N.Y. Regents Approve Standards--And Penalties

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The New York State board of regents has put in place several more key pieces of its comprehensive plan to upgrade the schooling of the state's 2.7 million public school students.

The governing body last month gave final approval to seven sets of academic standards, as well as regulations attaching severe penalties to schools that fail to demonstrate that most of their students are achieving at high levels.

"Just as we are asking students to meet standards, we are also asking schools to meet standards," Carl T. Hayden, the board's chancellor, said.

Passage of the standards and new school regulations represents a major part of the regents' reform initiative, the New Compact for Learning. Though in the works since 1991, it is only in the past year, under new Commissioner of Education Richard P. Mills, that many of the initiative's features--and extensions of it--have been made final.

In the spring, for example, the regents announced that they would eliminate the state's basic-competency tests and require all students to take the more rigorous regents' exams. The regents' exams are being revised to correspond with the standards in the four core subject areas--math, science, English-language arts, and social studies. (See "N.Y. Backs Tougher Exams for All Students," May 1, 1996.)

Bold and Timid?

In addition to those subjects, the regents approved standards for health, physical education, and home economics; foreign languages; the arts; career development and occupational studies; and technology, which is included in the math and science document.

Educators and other observers who have reviewed the standards generally like what they have seen.

"They hit on some important issues in education that a lot of other states have not taken on," said Richard D. Laine, an associate superintendent for the Illinois board of education. "Very few have touched home economics. It's been a very sensitive issue because of the affective domain."

Linda Darling-Hammond, an education professor at Teachers College, Columbia University, in New York City, said she preferred the previous versions because they had elaborated more on benchmarks, performance indicators, and discussions about learning experiences that would help students meet the goals. Even though the pared-down versions are less informative, she said, the standards are intellectually ambitious.

"We believe the New York state standards are moving in the right direction," said Charles J. Santelli, the director of policy and program development for the New York State United Teachers, the state's largest teachers' union. But, he said, teachers want and need more direction, which he hopes will be in the resource guides the state education department is writing to supplement the standards.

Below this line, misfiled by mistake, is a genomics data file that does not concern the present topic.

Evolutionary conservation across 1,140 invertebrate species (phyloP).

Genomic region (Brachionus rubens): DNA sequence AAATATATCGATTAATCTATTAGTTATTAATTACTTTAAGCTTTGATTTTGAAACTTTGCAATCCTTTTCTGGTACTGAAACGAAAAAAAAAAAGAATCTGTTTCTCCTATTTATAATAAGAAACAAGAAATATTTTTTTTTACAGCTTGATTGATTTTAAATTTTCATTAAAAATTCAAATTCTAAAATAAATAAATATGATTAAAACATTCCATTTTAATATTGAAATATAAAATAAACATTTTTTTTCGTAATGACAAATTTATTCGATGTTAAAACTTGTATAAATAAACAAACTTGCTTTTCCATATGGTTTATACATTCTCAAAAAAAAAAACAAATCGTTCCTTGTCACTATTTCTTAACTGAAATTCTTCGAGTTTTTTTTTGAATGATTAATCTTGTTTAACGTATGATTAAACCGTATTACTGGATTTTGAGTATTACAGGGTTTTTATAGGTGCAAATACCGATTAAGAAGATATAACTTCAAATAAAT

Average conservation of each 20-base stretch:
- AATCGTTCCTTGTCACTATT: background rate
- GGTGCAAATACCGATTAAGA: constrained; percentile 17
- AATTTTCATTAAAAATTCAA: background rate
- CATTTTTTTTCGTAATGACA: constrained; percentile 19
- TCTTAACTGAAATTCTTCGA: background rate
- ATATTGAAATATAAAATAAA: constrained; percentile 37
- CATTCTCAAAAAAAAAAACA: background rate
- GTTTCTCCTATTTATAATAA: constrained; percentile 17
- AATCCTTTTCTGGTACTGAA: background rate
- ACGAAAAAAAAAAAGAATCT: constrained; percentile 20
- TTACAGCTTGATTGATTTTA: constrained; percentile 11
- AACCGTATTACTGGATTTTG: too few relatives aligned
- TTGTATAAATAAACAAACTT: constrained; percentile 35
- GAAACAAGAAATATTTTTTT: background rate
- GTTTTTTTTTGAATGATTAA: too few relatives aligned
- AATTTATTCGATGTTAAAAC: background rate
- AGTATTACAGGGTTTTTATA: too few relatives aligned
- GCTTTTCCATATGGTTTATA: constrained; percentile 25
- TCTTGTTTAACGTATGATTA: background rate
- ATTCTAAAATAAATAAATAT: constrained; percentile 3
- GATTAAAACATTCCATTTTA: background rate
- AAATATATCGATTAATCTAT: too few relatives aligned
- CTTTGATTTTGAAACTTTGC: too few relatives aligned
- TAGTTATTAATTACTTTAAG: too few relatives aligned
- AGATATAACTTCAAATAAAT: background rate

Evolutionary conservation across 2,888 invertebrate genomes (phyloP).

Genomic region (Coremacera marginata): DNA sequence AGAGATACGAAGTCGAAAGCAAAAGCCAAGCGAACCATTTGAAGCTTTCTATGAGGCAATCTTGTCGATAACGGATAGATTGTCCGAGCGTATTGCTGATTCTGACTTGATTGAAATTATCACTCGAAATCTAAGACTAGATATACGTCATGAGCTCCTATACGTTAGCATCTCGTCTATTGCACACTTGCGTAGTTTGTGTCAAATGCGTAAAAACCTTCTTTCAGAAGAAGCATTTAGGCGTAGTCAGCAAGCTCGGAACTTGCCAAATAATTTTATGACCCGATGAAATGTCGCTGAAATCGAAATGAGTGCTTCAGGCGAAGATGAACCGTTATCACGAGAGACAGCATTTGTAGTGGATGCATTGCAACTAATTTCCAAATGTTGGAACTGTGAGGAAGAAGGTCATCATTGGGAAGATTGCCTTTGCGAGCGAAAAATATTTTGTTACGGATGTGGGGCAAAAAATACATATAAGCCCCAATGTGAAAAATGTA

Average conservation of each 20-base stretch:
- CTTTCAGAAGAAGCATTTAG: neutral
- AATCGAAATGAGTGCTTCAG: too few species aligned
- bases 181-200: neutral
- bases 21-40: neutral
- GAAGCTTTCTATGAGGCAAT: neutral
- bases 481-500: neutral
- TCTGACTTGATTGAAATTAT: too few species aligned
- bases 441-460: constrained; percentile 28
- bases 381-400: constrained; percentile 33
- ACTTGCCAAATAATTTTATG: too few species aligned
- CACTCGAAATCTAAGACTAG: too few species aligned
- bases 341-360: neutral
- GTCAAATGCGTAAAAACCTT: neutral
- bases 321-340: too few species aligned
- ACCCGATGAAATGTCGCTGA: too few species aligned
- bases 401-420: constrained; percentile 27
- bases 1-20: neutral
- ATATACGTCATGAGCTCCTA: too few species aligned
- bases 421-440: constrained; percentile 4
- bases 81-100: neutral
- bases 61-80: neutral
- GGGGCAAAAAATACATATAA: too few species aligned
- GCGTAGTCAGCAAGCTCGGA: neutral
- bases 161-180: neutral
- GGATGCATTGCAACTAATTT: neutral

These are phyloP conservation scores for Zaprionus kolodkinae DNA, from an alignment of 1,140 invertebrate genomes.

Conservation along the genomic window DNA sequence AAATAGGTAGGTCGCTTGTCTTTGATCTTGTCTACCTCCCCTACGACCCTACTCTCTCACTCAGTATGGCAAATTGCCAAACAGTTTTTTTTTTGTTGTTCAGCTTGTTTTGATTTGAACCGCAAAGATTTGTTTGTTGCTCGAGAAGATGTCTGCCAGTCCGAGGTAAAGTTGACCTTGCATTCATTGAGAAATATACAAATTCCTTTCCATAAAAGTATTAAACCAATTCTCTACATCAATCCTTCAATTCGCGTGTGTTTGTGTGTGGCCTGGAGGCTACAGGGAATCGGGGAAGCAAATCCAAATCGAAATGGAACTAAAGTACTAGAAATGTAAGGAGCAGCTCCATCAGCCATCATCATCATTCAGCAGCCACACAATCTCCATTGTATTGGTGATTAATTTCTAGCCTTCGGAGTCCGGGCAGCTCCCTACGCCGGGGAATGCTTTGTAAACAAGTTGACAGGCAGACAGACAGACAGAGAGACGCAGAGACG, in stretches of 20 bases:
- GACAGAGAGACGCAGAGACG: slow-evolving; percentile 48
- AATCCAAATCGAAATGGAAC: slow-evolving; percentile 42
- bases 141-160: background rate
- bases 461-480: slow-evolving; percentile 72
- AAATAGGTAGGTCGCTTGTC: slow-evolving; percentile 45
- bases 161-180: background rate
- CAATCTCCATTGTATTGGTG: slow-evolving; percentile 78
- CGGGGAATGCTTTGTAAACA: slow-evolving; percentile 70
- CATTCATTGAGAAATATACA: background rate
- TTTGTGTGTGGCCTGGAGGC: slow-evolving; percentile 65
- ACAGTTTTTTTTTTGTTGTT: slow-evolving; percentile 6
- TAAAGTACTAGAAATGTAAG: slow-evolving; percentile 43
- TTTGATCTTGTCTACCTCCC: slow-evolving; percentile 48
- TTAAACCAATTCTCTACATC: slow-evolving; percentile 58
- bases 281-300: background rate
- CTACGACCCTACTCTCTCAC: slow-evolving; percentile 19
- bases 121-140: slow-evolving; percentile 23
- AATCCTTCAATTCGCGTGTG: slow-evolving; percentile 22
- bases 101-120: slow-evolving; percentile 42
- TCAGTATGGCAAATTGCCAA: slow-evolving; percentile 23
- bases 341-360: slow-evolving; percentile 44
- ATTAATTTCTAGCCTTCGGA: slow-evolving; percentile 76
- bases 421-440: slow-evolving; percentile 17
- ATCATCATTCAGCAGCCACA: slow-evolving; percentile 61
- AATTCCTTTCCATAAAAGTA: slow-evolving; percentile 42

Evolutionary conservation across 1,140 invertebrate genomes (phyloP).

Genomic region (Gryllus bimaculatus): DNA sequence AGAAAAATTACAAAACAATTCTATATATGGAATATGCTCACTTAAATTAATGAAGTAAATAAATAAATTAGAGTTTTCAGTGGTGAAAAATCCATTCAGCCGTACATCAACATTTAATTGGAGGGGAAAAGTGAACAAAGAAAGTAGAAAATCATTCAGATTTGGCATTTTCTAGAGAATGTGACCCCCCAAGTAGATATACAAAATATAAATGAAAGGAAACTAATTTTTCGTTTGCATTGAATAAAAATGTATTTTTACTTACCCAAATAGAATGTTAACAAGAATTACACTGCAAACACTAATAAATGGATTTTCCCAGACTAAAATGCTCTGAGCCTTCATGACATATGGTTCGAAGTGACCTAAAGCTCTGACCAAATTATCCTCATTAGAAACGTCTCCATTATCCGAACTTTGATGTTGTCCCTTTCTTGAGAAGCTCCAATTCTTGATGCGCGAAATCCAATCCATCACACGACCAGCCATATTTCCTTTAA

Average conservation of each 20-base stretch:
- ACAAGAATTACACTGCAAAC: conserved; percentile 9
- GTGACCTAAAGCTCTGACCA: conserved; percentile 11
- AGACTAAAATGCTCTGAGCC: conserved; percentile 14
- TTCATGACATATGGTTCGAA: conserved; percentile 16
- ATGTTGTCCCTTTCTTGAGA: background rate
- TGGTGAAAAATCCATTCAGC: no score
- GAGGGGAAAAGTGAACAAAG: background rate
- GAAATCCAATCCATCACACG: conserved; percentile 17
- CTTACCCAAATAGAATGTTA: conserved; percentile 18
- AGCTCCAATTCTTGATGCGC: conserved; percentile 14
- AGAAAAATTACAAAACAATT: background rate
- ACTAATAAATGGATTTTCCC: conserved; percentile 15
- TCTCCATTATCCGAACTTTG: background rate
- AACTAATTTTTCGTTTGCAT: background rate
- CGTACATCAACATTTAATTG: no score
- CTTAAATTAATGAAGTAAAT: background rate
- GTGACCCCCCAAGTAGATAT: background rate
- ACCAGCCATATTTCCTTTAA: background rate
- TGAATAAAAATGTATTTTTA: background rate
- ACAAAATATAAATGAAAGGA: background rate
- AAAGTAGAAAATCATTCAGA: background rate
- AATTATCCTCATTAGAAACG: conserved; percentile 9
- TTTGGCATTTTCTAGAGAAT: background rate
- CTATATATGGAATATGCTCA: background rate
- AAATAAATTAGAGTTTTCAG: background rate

His comments were in line with a report the American Federation of Teachers is scheduled to release this week that assesses states' standards-setting efforts in the core subject areas. (See related story in This Week's News.) Under the AFT's criteria, the only New York standards deemed acceptable are those in science. The AFT considers the state's English and math standards to be borderline and its social studies standards unacceptable.

Many reviewers would not argue with the union's evaluation of the social studies standards, which have been mired in controversy since 1987. Regardless of political persuasion, those who have reviewed the final document say the social studies standards are so lacking in substance that they are virtually useless.

Clock Ticks for Schools

State officials will have their work cut out for them in ensuring that the schools meet their standards. Under the new regulations, 90 percent of a school's students will have to pass a state competency test within three years. If the school misses the target, it will be placed on a list for corrective action. If the school shows no substantial improvement, the state has the option of reconstituting or closing the school. The clock starts ticking next month.

Observers estimate that as many as 1,000 schools could be placed on the list for corrective action.

"Now comes the hard part," said William J. Pape, a spokesman for the New York State School Boards Association. The commissioner "has to draw up the list of those schools and has to deal with all of those schools that are going to be frightened."

And from the school districts' point of view, Mr. Pape said, "what we need to do is figure out how to ensure our children are going to be meeting these standards."

Vol. 15, Issue 41

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